Last week I wrote about how the customs ofÂ Halloween and Trick or TreatingÂ seemingly began to invade UK shores during the 1980’s. Â I feel it was also during this period that one of the UK’s older traditions started to die out, this being the concept of Penny for the Guy.
In the UK November 5th is known as Bonfire Night and one of the most important tasks in the run up to this festivity was the construction of an effigy of Guy Fawkes, who is the man most commonly associated with the failed Gunpowder Plot to blow up the Houses of Parliament. Â This effigy eventually ended up being burnt as part of the celebration, but more on this particularly aspect later this week.
Building the Guy Fawkes effigy was a lot of fun. Â Dad’s wardrobe usually ended up being ransacked for an old pair of trousers and a shirt, which were then stuffed with scrunched up newspaper. Â The arms and feet were tied with string and the two items of clothing attached together at the waist. Â A paper bag, again stuffed with newspaper, was often used for a head, with a picture of Guy Fawkes face drawn on to it. Â If some old gloves or shoes were available then those two could be added for extra bit of finesse.
Once the Guy was built you would then take him round the streets in an old pushchair or a “borrowed” shopping trolley, greeting anyone you met on your travels with the phrase “Penny for the Guy”. Â Basically this was a way of generating some money to later spend on some fireworks for Bonfire Night. Â At least that was the idea, though I suspect most of the money collected probably got spent on sweets or something.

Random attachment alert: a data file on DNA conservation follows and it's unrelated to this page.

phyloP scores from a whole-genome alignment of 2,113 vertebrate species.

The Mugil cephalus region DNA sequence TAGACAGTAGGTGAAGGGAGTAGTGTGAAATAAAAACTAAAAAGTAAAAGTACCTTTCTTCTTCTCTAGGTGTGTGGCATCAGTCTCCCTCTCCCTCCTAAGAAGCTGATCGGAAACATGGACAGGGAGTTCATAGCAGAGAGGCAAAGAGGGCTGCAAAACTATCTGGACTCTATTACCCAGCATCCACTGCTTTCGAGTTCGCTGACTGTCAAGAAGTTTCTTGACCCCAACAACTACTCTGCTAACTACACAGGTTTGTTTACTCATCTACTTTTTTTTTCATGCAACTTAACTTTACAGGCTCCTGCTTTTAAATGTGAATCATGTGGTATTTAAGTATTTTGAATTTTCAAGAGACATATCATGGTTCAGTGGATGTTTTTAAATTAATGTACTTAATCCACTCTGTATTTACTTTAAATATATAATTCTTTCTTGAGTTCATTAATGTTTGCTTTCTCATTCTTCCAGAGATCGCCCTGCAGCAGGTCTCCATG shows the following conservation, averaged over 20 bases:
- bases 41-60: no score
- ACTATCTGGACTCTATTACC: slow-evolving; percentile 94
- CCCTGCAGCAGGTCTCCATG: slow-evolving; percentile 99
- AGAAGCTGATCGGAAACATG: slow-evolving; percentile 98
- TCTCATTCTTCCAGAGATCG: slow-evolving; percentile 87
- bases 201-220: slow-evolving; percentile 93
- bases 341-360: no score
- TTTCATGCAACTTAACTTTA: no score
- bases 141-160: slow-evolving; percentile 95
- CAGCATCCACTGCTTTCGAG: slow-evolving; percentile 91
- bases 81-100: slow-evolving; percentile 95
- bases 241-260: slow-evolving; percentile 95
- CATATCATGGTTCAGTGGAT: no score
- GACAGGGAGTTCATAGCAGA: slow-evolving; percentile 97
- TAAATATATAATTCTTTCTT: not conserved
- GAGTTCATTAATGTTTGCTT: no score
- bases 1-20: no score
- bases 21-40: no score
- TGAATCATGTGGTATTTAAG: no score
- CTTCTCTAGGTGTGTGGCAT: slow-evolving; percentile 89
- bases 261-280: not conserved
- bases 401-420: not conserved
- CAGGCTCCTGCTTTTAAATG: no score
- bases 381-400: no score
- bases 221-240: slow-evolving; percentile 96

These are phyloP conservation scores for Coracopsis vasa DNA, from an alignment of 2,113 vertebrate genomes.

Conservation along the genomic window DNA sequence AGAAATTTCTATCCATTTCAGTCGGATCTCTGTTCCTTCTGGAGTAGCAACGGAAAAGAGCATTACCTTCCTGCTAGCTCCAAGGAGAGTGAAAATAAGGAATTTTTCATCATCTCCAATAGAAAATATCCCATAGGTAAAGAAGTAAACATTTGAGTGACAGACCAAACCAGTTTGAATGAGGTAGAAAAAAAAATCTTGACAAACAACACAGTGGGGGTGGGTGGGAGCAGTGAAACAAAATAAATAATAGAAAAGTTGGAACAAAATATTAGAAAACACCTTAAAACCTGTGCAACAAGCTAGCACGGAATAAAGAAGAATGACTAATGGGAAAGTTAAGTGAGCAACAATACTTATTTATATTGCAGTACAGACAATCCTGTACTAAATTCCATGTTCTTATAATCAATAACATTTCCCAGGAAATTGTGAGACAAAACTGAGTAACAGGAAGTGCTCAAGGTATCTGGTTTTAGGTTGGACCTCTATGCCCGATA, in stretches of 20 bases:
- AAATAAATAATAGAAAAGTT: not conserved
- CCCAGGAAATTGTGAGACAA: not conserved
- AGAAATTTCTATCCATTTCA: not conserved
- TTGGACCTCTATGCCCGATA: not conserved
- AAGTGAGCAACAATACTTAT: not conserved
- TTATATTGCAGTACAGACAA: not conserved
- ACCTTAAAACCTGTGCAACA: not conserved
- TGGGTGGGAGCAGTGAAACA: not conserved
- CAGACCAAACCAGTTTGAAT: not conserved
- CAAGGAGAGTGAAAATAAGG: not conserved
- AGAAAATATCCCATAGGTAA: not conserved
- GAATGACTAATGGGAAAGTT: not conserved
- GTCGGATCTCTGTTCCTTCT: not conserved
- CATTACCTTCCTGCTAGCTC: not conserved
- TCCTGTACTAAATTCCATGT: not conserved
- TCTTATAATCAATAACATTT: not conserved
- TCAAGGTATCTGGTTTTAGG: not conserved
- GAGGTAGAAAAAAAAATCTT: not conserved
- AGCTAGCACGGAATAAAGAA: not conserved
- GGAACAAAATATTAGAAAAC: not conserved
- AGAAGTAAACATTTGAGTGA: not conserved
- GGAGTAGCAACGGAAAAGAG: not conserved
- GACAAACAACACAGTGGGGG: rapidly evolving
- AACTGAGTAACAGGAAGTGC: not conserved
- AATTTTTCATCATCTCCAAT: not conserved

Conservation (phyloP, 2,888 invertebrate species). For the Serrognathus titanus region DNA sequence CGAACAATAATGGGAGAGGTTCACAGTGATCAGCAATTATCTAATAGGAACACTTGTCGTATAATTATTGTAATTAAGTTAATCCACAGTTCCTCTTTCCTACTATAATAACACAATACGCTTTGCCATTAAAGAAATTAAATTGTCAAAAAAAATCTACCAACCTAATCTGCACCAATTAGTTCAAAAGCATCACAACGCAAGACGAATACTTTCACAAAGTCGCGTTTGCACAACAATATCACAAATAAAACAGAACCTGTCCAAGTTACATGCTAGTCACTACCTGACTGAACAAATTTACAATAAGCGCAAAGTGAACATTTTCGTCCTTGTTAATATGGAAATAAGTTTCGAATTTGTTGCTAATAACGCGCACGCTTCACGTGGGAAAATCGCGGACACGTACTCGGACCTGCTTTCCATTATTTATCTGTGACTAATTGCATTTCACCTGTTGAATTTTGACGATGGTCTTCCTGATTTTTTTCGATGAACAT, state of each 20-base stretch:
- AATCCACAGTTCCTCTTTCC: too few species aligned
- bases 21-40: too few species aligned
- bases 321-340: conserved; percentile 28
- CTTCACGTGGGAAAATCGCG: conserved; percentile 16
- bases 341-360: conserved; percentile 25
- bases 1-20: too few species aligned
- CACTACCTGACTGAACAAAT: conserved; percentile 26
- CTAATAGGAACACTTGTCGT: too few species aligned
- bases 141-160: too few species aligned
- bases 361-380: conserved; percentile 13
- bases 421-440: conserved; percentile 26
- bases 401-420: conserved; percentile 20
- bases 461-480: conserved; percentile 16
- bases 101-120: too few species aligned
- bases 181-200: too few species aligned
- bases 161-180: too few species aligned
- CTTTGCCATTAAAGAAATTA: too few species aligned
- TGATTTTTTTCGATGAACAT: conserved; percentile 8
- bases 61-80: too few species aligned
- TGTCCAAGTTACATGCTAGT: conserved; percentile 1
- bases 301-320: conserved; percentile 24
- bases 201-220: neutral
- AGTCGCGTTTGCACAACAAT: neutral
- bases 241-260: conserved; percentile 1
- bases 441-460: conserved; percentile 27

Kids would often realise that a good place to stand was where many people passed by, such as by the entrance to a shop, and most people were generally good natured enough to throw a few coins in your collection bucket.
Sadly this tradition appears to have faded away, probably due in most part to the fact that most families no longer have their own bonfire but instead visit organised fireworks displays over safety concerns. Â I for one feel this is a great shame, but given the size of many gardens in the UK these days I grudgingly admit it’s probably for best.
I would finally like to acknowledge the Activity Village website for the image accompanying this post, although I must admit I drew on a better looking face in an art package!